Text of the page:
Seven arrested for alleged roles in abalone-poaching ring

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Posted by on September 18, 2007 at 02:14:20:

In Reply to: SCAN & RFA Tackle Illegal Commercialization Of Wildlife posted by Curt Degler on September 18, 2007 at 02:11:08:

By Mark Gomez
San Jose Mercury News
Article Launched: 09/06/2007 01:11:38 PM PDT

A one-month undercover operation by the California Department of Fish and Game resulted in the arrests this morning of seven South Bay residents who allegedly took part in an abalone-poaching ring off the Sonoma County coast.

The group included buyers and sellers, according to Fish and Game Lt. Kathy Ponting, who said the divers illegally harvested hundreds of abalone and sold them on the black market.

Ponting, who oversees the special operations unit that conducted the investigation called "Hat Trick," said some of the individuals arrested had been cited previously for abalone violations. During the abalone season, divers are limited to three abalone per day, and no more than 24 during the season that runs from April-June and August-November. Ponting said her unit, which first began surveillance Oct. 1, has proof that divers each took more than 40 abalone in the past month.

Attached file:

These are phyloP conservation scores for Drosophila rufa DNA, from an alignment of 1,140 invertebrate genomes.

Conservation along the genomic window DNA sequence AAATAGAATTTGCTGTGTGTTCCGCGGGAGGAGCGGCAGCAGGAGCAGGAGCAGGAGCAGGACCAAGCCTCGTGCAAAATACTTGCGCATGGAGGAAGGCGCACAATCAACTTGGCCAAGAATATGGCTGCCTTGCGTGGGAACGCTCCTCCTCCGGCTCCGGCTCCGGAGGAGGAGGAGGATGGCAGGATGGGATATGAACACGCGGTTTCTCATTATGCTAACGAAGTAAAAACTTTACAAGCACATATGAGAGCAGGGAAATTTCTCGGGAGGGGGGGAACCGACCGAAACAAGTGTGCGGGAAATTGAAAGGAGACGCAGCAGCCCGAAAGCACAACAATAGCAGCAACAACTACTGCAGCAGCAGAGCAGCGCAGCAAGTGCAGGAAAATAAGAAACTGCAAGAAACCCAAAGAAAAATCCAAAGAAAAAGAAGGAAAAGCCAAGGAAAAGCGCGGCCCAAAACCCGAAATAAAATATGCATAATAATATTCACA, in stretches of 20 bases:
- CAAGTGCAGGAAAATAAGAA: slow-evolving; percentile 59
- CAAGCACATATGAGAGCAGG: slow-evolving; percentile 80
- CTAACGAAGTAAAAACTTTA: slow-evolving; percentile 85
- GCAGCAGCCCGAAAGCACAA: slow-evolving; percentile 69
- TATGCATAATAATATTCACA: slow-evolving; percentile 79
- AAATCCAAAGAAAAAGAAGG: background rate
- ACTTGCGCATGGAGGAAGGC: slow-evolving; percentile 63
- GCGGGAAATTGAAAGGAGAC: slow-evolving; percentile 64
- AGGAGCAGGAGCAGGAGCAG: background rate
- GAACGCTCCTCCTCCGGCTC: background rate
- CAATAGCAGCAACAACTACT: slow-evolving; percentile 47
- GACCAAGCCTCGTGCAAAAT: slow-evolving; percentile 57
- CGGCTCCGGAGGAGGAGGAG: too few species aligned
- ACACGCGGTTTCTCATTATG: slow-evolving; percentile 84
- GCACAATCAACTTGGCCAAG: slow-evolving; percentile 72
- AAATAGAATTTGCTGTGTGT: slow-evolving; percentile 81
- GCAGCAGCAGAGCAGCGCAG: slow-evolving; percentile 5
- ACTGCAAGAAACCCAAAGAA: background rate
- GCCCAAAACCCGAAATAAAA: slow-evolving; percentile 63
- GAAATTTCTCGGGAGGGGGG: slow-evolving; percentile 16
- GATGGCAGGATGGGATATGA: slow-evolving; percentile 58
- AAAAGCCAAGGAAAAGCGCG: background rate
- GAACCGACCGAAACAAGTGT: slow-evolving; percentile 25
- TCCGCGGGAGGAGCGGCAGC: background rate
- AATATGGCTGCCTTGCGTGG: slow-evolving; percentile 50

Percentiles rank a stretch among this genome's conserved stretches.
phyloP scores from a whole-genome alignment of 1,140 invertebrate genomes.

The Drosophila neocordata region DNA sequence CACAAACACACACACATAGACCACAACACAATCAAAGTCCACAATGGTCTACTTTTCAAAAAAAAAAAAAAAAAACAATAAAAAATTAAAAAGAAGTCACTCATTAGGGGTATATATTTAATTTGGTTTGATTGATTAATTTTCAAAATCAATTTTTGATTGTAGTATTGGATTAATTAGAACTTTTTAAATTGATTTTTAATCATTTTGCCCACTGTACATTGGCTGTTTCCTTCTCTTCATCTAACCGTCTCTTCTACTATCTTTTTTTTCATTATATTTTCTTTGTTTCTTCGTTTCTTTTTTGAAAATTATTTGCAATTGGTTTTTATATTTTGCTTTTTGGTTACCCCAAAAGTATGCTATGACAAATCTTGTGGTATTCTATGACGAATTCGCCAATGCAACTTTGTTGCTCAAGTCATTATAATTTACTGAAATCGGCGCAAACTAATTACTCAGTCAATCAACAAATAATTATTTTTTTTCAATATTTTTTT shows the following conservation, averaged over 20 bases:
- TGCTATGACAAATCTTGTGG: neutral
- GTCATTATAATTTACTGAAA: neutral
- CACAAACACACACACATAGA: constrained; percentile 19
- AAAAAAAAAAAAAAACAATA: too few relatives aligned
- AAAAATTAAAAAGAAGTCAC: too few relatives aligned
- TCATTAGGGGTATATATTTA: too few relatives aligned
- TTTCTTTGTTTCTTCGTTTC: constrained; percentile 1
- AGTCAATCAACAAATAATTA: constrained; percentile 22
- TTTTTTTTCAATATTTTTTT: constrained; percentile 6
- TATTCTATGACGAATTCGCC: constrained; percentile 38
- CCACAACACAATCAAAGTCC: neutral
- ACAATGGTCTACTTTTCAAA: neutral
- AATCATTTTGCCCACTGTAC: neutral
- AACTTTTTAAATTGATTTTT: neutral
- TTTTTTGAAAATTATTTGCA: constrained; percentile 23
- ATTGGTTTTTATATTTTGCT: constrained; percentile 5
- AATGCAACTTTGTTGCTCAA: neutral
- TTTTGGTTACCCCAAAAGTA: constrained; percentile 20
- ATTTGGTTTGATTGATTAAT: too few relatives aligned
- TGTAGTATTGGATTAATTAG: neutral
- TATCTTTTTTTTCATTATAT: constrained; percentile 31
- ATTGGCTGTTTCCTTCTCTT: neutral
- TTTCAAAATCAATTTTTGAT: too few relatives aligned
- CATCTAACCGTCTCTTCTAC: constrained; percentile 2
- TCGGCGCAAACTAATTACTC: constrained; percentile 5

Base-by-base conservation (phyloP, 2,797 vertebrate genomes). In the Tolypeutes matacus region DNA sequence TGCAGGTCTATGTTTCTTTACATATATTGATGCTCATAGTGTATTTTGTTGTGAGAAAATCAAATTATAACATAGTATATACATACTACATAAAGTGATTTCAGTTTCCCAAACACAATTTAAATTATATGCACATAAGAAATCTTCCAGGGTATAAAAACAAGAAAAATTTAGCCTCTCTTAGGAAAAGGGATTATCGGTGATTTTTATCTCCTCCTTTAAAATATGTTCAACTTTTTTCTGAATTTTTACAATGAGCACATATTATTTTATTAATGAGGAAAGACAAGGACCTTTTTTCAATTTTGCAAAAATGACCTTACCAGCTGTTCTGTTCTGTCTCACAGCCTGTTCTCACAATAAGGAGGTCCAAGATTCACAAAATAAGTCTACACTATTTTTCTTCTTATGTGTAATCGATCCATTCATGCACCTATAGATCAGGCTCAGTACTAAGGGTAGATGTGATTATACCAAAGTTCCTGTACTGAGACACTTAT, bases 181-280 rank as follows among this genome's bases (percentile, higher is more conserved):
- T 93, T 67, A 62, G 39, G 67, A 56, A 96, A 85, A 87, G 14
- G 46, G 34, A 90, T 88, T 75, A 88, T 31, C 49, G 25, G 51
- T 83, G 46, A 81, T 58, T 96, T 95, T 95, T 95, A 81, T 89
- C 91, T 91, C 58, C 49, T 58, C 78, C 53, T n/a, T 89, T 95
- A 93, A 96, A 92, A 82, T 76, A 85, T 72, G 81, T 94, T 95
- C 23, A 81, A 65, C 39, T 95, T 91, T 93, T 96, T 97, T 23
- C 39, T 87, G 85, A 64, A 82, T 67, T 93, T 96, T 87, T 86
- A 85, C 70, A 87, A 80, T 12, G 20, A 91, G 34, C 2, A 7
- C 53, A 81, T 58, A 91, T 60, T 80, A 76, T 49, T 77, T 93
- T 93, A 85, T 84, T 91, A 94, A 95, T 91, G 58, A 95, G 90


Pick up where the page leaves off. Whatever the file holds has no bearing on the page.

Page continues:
"If you look at this case, how many years they've been diving, we're looking at thousands and thousands of abalone that this core group has harvested for monetary gain," said Ponting, who later added that "none of the divers appear to have any other sort of income."

Among those arrested were four men and two women from San Jose: Chien Van Tran, 47; Bot Van Ho, 50; To Tran, 56; Andy Van Le, 54; Oanh Thi Tran, 47; Cuu Thi Nguyen, 51. Van Le and Su-Jan Lin Chuang, 49, of Cupertino, are allegedly the buyers, Ponting said.

The group were booked into San Jose Main Jail and will ace charges in Sonoma County ranging from conspiracy to commit a crime (a felony), and unlawful commercialization of wildlife, harvest of abalone for commercial purpose (which carries a $15,000 to $40,000 fine), unlawful possession of abalone, over-limit of seasonal harvest, and failure to fill out an abalone card.

The divers are facing the most severe sentences, Ponting said, and could go to prison for three years.

The investigation began when the Department of Fish and Game received a call on its tip line. Once officials realized it was the same group that had been cited previously, they decided to dedicate their efforts to dismantling the illegal operation.

Harry Morse, a spokesman for Fish and Game, said the poachers were only going after large abalone, which can fetch between $80 to $100 each on the black market. Abalone is considered a delicacy and aphrodisiac, according to the state Department of Fish and Game, and is used for medicinal purposes.

The north coast of California has always been closed to the commercial take of abalone, according to Fish and Game, allowing only for limited method of harvesting, including rock-picking and free diving.

"The black market from California fish and wildlife annually is thought to be well over $100 million, second only to the drug trade," Ponting said.

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